Rivalry among competitors depends on the basis that competitors compete and the intensity of their competition. Rivalry becomes destructive to profitability if it moves only towards price. Rivalry intensity is greatest if there are numerous competitors, there are high exit barriers, slow industry growth, and despite performance, rivals are highly committed.

Gilt Groupe

Gilt Groupe specializes in highly discounted designer products. When the company started it focused mainly on women's clothing, but it has diversified over the years and currently includes baby products, men's clothing, travel deals, food deals, household goods, and deals in major cities. Gilt is in the e-commerce industry where it offers "Flash sales" to its exclusive members Matthew Carrol 1.

The company sends emails to its members offering them items at discounted prices of close to 60%. The items offered do not stay for long on the website and the members have to make purchases immediately. The deals offered by the company have a timing and supply constraint, which compels buyers to take an immediate action. The company is able to generate fifty percent of its


The main buyers from Gilt are sophisticated urban middle to upper class income consumers. Gilt leveraged on the Social Web in order to communicate with consumers and potential consumers. The emails sent out to the customers are customized for each customer, which provides more personalization for the customer's shopping experience Ryan 45()

In order for Gilt to get products, it initially depended solely on fashion designers, but it has expanded this to include food outlets, event organizers, and travel agents. Having multiple suppliers allows Gilt to have some negotiating power as a buyer. Diversifying into other products and markets instead of focusing on fashion and clothing has allowed the company to stay ahead of its rivals, and diversified its portfolio. Gilt's success in the flash market industry spurred hundreds of competitors to join the industry. The new entrants focused on the same products that Gilt was interested in, and this resulted in a market shift. The suppliers (brands) were now the price setters, while before the new entrants suppliers were price takers. Gilt competitors include Rue La, Ideeli, Beyond the Rack, Hautelook, and MyHabit. The competitors were able to match the idea behind Gilt's business model, which made it easy for them to enter the market.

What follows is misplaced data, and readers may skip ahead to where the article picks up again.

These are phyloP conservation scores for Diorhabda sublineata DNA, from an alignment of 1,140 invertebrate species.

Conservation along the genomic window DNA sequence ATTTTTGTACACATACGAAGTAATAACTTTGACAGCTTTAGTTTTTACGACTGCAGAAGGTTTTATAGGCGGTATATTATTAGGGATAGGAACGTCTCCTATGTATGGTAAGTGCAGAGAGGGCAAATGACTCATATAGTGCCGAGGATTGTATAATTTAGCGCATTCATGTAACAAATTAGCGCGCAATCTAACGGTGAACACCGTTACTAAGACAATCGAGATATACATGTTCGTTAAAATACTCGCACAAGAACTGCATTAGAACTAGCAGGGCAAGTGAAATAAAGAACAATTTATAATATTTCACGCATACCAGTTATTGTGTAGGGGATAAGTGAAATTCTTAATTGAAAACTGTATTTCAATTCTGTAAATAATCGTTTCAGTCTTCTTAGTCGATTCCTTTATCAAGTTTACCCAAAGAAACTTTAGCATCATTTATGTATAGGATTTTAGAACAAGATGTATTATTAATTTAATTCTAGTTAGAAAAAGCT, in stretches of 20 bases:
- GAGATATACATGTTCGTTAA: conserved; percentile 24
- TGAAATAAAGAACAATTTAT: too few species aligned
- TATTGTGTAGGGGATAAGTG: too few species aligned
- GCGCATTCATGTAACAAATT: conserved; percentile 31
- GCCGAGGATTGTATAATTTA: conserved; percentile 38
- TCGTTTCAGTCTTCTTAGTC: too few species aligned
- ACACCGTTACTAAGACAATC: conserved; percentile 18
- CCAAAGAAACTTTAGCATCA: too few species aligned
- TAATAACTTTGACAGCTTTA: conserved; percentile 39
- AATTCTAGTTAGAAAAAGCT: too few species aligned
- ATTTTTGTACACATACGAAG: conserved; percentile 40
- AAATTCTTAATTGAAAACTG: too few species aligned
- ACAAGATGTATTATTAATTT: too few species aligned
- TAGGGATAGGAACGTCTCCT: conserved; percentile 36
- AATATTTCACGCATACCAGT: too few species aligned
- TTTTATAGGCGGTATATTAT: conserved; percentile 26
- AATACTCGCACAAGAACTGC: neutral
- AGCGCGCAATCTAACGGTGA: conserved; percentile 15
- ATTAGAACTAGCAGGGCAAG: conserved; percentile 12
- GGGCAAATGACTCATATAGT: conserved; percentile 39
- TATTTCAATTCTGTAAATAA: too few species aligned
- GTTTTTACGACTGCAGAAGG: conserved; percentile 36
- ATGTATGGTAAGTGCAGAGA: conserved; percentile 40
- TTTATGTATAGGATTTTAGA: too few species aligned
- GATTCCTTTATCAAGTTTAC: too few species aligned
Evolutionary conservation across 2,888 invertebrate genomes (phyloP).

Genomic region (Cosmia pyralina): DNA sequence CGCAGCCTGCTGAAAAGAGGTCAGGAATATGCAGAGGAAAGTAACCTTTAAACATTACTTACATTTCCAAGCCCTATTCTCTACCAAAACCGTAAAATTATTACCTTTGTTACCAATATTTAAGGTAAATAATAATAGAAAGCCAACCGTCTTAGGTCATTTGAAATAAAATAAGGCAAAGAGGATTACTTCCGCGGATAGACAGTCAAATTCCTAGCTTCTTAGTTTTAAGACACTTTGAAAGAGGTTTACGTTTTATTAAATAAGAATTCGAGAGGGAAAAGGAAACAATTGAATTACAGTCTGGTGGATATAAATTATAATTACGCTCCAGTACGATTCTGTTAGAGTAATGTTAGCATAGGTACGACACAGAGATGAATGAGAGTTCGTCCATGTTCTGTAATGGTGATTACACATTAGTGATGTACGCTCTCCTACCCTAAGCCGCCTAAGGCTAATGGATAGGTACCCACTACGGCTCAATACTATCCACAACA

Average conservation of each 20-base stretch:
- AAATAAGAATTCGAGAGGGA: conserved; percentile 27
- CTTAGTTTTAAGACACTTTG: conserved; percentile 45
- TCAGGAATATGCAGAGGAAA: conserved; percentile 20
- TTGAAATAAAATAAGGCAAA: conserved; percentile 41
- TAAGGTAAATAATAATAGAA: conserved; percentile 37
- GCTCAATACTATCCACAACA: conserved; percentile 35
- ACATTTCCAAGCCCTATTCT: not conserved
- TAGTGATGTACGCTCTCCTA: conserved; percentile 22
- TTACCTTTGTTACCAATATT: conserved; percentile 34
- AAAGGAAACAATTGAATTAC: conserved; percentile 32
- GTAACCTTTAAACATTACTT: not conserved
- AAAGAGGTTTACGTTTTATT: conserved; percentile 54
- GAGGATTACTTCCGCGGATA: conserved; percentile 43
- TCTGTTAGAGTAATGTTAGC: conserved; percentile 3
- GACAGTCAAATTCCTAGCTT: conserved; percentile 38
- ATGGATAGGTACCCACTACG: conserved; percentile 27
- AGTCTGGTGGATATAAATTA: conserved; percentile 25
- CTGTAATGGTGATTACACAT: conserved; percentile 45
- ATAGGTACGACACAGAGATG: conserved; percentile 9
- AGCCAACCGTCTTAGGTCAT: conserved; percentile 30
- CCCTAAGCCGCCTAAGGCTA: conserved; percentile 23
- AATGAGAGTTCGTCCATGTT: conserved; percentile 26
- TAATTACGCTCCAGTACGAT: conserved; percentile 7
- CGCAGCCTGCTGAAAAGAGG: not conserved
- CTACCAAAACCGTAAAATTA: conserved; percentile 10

The five competitive forces applied to Gilt Groupe

Threat of new entrants

New entrants into the flash sales industry affected cost and prices of the goods. The new entrants were ambitious and were interested in gaining the market share. This increased competition coupled with the great recession resulted in reduced remnant inventory from fashion houses. The barriers to entry in the industry are low, which encourages more competitors to start or enter the industry. The increase in competitors led to an increase in demand for brand products. The suppliers noticed this increase, and they now had an advantage over the buyers. The suppliers were able to set the prices that the companies had to conform towards. This reduced the profitability within the industry. Gilt Customers did not have high switching costs, which meant that the customers could move to a competitor easily.